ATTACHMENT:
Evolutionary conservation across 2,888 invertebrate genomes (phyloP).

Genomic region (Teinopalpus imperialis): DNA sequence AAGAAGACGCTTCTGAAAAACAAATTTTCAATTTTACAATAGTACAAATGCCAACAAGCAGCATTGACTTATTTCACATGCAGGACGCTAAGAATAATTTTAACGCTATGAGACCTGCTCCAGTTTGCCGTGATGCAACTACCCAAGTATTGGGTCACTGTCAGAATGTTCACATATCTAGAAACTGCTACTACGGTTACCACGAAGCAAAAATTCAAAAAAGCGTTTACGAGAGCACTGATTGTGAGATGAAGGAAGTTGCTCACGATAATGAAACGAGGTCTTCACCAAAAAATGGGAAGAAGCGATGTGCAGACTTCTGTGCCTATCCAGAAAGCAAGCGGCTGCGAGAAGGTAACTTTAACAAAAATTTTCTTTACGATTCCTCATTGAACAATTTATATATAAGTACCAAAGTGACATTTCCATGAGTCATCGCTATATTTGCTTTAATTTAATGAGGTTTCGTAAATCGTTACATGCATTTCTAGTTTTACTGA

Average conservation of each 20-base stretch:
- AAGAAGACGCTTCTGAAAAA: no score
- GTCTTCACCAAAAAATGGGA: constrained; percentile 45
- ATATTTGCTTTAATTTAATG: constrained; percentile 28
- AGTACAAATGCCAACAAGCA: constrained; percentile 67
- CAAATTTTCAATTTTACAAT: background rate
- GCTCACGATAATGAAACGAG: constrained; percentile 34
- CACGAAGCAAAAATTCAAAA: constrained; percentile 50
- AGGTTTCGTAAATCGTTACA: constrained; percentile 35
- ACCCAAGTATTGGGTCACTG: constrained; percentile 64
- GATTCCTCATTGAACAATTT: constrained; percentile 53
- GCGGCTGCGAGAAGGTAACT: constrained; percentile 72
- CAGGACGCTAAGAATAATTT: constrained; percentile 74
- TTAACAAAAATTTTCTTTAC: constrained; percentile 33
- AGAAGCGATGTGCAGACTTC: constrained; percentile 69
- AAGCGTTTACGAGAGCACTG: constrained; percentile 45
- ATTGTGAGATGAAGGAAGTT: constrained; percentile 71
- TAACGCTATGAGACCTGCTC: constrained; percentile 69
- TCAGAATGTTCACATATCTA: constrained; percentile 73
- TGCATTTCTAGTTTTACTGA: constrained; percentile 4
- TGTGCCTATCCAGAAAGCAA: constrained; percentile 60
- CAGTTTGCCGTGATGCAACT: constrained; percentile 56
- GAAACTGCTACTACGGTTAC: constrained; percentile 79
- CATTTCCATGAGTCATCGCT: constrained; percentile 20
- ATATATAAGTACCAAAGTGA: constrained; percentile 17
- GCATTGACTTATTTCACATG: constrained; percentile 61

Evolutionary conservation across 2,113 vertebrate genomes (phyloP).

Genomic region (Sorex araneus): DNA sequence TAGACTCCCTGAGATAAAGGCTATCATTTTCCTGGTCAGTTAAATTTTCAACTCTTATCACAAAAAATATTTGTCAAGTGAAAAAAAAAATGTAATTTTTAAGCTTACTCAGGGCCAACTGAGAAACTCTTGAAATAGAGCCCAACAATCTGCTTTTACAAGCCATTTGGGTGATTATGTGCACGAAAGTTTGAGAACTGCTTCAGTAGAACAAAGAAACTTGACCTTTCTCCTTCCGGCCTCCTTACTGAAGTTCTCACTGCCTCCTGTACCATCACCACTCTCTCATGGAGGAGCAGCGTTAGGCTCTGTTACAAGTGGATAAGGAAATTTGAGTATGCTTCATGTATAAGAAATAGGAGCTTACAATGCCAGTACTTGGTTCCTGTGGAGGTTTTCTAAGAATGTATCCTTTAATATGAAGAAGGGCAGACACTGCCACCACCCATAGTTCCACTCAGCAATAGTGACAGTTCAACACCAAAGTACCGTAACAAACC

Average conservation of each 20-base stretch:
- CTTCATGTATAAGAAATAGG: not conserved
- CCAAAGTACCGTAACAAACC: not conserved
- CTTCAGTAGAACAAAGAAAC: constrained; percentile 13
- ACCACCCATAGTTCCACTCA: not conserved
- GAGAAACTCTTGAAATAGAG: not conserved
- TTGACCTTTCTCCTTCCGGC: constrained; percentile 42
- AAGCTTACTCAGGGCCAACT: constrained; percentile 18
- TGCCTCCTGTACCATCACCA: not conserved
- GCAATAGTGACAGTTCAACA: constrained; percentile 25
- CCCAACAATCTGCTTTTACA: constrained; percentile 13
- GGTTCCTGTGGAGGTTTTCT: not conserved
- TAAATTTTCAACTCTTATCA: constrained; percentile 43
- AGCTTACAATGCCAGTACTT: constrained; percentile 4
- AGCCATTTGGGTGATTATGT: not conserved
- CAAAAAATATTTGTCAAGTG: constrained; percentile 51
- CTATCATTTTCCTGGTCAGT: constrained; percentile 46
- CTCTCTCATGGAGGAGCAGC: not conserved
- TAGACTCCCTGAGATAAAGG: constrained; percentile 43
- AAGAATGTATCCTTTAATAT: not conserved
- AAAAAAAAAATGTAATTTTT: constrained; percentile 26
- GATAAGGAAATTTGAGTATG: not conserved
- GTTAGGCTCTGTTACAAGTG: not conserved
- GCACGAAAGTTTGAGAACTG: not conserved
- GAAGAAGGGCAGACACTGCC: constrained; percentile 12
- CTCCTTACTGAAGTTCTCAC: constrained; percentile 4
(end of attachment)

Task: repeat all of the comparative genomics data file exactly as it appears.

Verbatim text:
Evolutionary conservation across 2,888 invertebrate genomes (phyloP).

Genomic region (Teinopalpus imperialis): DNA sequence AAGAAGACGCTTCTGAAAAACAAATTTTCAATTTTACAATAGTACAAATGCCAACAAGCAGCATTGACTTATTTCACATGCAGGACGCTAAGAATAATTTTAACGCTATGAGACCTGCTCCAGTTTGCCGTGATGCAACTACCCAAGTATTGGGTCACTGTCAGAATGTTCACATATCTAGAAACTGCTACTACGGTTACCACGAAGCAAAAATTCAAAAAAGCGTTTACGAGAGCACTGATTGTGAGATGAAGGAAGTTGCTCACGATAATGAAACGAGGTCTTCACCAAAAAATGGGAAGAAGCGATGTGCAGACTTCTGTGCCTATCCAGAAAGCAAGCGGCTGCGAGAAGGTAACTTTAACAAAAATTTTCTTTACGATTCCTCATTGAACAATTTATATATAAGTACCAAAGTGACATTTCCATGAGTCATCGCTATATTTGCTTTAATTTAATGAGGTTTCGTAAATCGTTACATGCATTTCTAGTTTTACTGA

Average conservation of each 20-base stretch:
- AAGAAGACGCTTCTGAAAAA: no score
- GTCTTCACCAAAAAATGGGA: constrained; percentile 45
- ATATTTGCTTTAATTTAATG: constrained; percentile 28
- AGTACAAATGCCAACAAGCA: constrained; percentile 67
- CAAATTTTCAATTTTACAAT: background rate
- GCTCACGATAATGAAACGAG: constrained; percentile 34
- CACGAAGCAAAAATTCAAAA: constrained; percentile 50
- AGGTTTCGTAAATCGTTACA: constrained; percentile 35
- ACCCAAGTATTGGGTCACTG: constrained; percentile 64
- GATTCCTCATTGAACAATTT: constrained; percentile 53
- GCGGCTGCGAGAAGGTAACT: constrained; percentile 72
- CAGGACGCTAAGAATAATTT: constrained; percentile 74
- TTAACAAAAATTTTCTTTAC: constrained; percentile 33
- AGAAGCGATGTGCAGACTTC: constrained; percentile 69
- AAGCGTTTACGAGAGCACTG: constrained; percentile 45
- ATTGTGAGATGAAGGAAGTT: constrained; percentile 71
- TAACGCTATGAGACCTGCTC: constrained; percentile 69
- TCAGAATGTTCACATATCTA: constrained; percentile 73
- TGCATTTCTAGTTTTACTGA: constrained; percentile 4
- TGTGCCTATCCAGAAAGCAA: constrained; percentile 60
- CAGTTTGCCGTGATGCAACT: constrained; percentile 56
- GAAACTGCTACTACGGTTAC: constrained; percentile 79
- CATTTCCATGAGTCATCGCT: constrained; percentile 20
- ATATATAAGTACCAAAGTGA: constrained; percentile 17
- GCATTGACTTATTTCACATG: constrained; percentile 61

Evolutionary conservation across 2,113 vertebrate genomes (phyloP).

Genomic region (Sorex araneus): DNA sequence TAGACTCCCTGAGATAAAGGCTATCATTTTCCTGGTCAGTTAAATTTTCAACTCTTATCACAAAAAATATTTGTCAAGTGAAAAAAAAAATGTAATTTTTAAGCTTACTCAGGGCCAACTGAGAAACTCTTGAAATAGAGCCCAACAATCTGCTTTTACAAGCCATTTGGGTGATTATGTGCACGAAAGTTTGAGAACTGCTTCAGTAGAACAAAGAAACTTGACCTTTCTCCTTCCGGCCTCCTTACTGAAGTTCTCACTGCCTCCTGTACCATCACCACTCTCTCATGGAGGAGCAGCGTTAGGCTCTGTTACAAGTGGATAAGGAAATTTGAGTATGCTTCATGTATAAGAAATAGGAGCTTACAATGCCAGTACTTGGTTCCTGTGGAGGTTTTCTAAGAATGTATCCTTTAATATGAAGAAGGGCAGACACTGCCACCACCCATAGTTCCACTCAGCAATAGTGACAGTTCAACACCAAAGTACCGTAACAAACC

Average conservation of each 20-base stretch:
- CTTCATGTATAAGAAATAGG: not conserved
- CCAAAGTACCGTAACAAACC: not conserved
- CTTCAGTAGAACAAAGAAAC: constrained; percentile 13
- ACCACCCATAGTTCCACTCA: not conserved
- GAGAAACTCTTGAAATAGAG: not conserved
- TTGACCTTTCTCCTTCCGGC: constrained; percentile 42
- AAGCTTACTCAGGGCCAACT: constrained; percentile 18
- TGCCTCCTGTACCATCACCA: not conserved
- GCAATAGTGACAGTTCAACA: constrained; percentile 25
- CCCAACAATCTGCTTTTACA: constrained; percentile 13
- GGTTCCTGTGGAGGTTTTCT: not conserved
- TAAATTTTCAACTCTTATCA: constrained; percentile 43
- AGCTTACAATGCCAGTACTT: constrained; percentile 4
- AGCCATTTGGGTGATTATGT: not conserved
- CAAAAAATATTTGTCAAGTG: constrained; percentile 51
- CTATCATTTTCCTGGTCAGT: constrained; percentile 46
- CTCTCTCATGGAGGAGCAGC: not conserved
- TAGACTCCCTGAGATAAAGG: constrained; percentile 43
- AAGAATGTATCCTTTAATAT: not conserved
- AAAAAAAAAATGTAATTTTT: constrained; percentile 26
- GATAAGGAAATTTGAGTATG: not conserved
- GTTAGGCTCTGTTACAAGTG: not conserved
- GCACGAAAGTTTGAGAACTG: not conserved
- GAAGAAGGGCAGACACTGCC: constrained; percentile 12
- CTCCTTACTGAAGTTCTCAC: constrained; percentile 4